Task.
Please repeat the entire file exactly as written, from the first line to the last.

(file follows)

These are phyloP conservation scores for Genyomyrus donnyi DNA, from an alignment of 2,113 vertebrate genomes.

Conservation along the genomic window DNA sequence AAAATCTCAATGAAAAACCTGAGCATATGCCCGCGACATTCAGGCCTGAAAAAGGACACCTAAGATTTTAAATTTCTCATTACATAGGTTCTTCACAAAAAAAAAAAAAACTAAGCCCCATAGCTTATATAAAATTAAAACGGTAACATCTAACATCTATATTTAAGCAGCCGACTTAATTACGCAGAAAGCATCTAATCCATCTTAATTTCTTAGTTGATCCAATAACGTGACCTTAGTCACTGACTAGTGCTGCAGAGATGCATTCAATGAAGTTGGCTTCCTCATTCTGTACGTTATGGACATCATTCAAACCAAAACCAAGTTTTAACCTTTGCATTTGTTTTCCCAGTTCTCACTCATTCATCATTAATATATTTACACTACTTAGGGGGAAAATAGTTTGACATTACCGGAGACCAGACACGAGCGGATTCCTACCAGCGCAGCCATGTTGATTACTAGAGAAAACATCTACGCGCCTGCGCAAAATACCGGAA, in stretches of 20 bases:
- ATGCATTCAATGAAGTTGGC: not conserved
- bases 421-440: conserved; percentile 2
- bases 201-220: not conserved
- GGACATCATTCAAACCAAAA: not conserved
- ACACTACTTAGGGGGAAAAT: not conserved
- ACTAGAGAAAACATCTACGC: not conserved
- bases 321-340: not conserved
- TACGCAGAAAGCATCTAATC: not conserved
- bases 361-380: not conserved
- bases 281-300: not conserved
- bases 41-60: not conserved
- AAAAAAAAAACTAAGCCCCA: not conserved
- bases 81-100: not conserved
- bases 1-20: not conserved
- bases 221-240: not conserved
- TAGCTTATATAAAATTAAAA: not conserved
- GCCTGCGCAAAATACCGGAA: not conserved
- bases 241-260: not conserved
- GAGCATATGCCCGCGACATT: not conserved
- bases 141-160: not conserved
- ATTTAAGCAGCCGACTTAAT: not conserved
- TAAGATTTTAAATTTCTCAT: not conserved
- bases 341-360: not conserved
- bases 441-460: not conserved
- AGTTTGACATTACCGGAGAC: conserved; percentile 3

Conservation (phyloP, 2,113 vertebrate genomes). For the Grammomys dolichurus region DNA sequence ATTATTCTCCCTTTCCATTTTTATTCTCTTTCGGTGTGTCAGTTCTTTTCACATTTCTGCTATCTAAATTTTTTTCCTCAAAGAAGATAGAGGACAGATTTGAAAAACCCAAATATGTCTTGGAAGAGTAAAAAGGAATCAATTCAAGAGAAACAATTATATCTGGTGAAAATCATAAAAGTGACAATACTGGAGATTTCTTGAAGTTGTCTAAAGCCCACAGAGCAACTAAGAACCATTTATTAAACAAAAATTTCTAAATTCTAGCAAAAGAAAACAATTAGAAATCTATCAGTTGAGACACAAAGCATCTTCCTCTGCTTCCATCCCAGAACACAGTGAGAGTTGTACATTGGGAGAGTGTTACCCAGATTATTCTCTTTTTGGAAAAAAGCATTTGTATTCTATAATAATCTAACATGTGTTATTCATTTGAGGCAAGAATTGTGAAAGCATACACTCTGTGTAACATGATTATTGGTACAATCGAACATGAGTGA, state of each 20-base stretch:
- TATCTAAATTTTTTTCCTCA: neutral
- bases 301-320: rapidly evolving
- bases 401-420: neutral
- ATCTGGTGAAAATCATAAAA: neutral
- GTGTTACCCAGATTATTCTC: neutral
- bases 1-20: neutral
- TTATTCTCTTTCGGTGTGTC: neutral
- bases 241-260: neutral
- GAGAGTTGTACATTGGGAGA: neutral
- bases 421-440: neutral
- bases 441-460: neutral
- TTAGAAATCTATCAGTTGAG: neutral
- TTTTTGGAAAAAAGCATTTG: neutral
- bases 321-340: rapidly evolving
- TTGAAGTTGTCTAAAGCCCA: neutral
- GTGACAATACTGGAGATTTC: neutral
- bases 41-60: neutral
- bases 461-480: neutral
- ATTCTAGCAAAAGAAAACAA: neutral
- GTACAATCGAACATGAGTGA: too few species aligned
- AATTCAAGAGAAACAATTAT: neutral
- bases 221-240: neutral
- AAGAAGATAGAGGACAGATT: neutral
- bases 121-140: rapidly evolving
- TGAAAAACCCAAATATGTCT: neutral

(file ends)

These are phyloP conservation scores for Genyomyrus donnyi DNA, from an alignment of 2,113 vertebrate genomes.

Conservation along the genomic window DNA sequence AAAATCTCAATGAAAAACCTGAGCATATGCCCGCGACATTCAGGCCTGAAAAAGGACACCTAAGATTTTAAATTTCTCATTACATAGGTTCTTCACAAAAAAAAAAAAAACTAAGCCCCATAGCTTATATAAAATTAAAACGGTAACATCTAACATCTATATTTAAGCAGCCGACTTAATTACGCAGAAAGCATCTAATCCATCTTAATTTCTTAGTTGATCCAATAACGTGACCTTAGTCACTGACTAGTGCTGCAGAGATGCATTCAATGAAGTTGGCTTCCTCATTCTGTACGTTATGGACATCATTCAAACCAAAACCAAGTTTTAACCTTTGCATTTGTTTTCCCAGTTCTCACTCATTCATCATTAATATATTTACACTACTTAGGGGGAAAATAGTTTGACATTACCGGAGACCAGACACGAGCGGATTCCTACCAGCGCAGCCATGTTGATTACTAGAGAAAACATCTACGCGCCTGCGCAAAATACCGGAA, in stretches of 20 bases:
- ATGCATTCAATGAAGTTGGC: not conserved
- bases 421-440: conserved; percentile 2
- bases 201-220: not conserved
- GGACATCATTCAAACCAAAA: not conserved
- ACACTACTTAGGGGGAAAAT: not conserved
- ACTAGAGAAAACATCTACGC: not conserved
- bases 321-340: not conserved
- TACGCAGAAAGCATCTAATC: not conserved
- bases 361-380: not conserved
- bases 281-300: not conserved
- bases 41-60: not conserved
- AAAAAAAAAACTAAGCCCCA: not conserved
- bases 81-100: not conserved
- bases 1-20: not conserved
- bases 221-240: not conserved
- TAGCTTATATAAAATTAAAA: not conserved
- GCCTGCGCAAAATACCGGAA: not conserved
- bases 241-260: not conserved
- GAGCATATGCCCGCGACATT: not conserved
- bases 141-160: not conserved
- ATTTAAGCAGCCGACTTAAT: not conserved
- TAAGATTTTAAATTTCTCAT: not conserved
- bases 341-360: not conserved
- bases 441-460: not conserved
- AGTTTGACATTACCGGAGAC: conserved; percentile 3

Conservation (phyloP, 2,113 vertebrate genomes). For the Grammomys dolichurus region DNA sequence ATTATTCTCCCTTTCCATTTTTATTCTCTTTCGGTGTGTCAGTTCTTTTCACATTTCTGCTATCTAAATTTTTTTCCTCAAAGAAGATAGAGGACAGATTTGAAAAACCCAAATATGTCTTGGAAGAGTAAAAAGGAATCAATTCAAGAGAAACAATTATATCTGGTGAAAATCATAAAAGTGACAATACTGGAGATTTCTTGAAGTTGTCTAAAGCCCACAGAGCAACTAAGAACCATTTATTAAACAAAAATTTCTAAATTCTAGCAAAAGAAAACAATTAGAAATCTATCAGTTGAGACACAAAGCATCTTCCTCTGCTTCCATCCCAGAACACAGTGAGAGTTGTACATTGGGAGAGTGTTACCCAGATTATTCTCTTTTTGGAAAAAAGCATTTGTATTCTATAATAATCTAACATGTGTTATTCATTTGAGGCAAGAATTGTGAAAGCATACACTCTGTGTAACATGATTATTGGTACAATCGAACATGAGTGA, state of each 20-base stretch:
- TATCTAAATTTTTTTCCTCA: neutral
- bases 301-320: rapidly evolving
- bases 401-420: neutral
- ATCTGGTGAAAATCATAAAA: neutral
- GTGTTACCCAGATTATTCTC: neutral
- bases 1-20: neutral
- TTATTCTCTTTCGGTGTGTC: neutral
- bases 241-260: neutral
- GAGAGTTGTACATTGGGAGA: neutral
- bases 421-440: neutral
- bases 441-460: neutral
- TTAGAAATCTATCAGTTGAG: neutral
- TTTTTGGAAAAAAGCATTTG: neutral
- bases 321-340: rapidly evolving
- TTGAAGTTGTCTAAAGCCCA: neutral
- GTGACAATACTGGAGATTTC: neutral
- bases 41-60: neutral
- bases 461-480: neutral
- ATTCTAGCAAAAGAAAACAA: neutral
- GTACAATCGAACATGAGTGA: too few species aligned
- AATTCAAGAGAAACAATTAT: neutral
- bases 221-240: neutral
- AAGAAGATAGAGGACAGATT: neutral
- bases 121-140: rapidly evolving
- TGAAAAACCCAAATATGTCT: neutral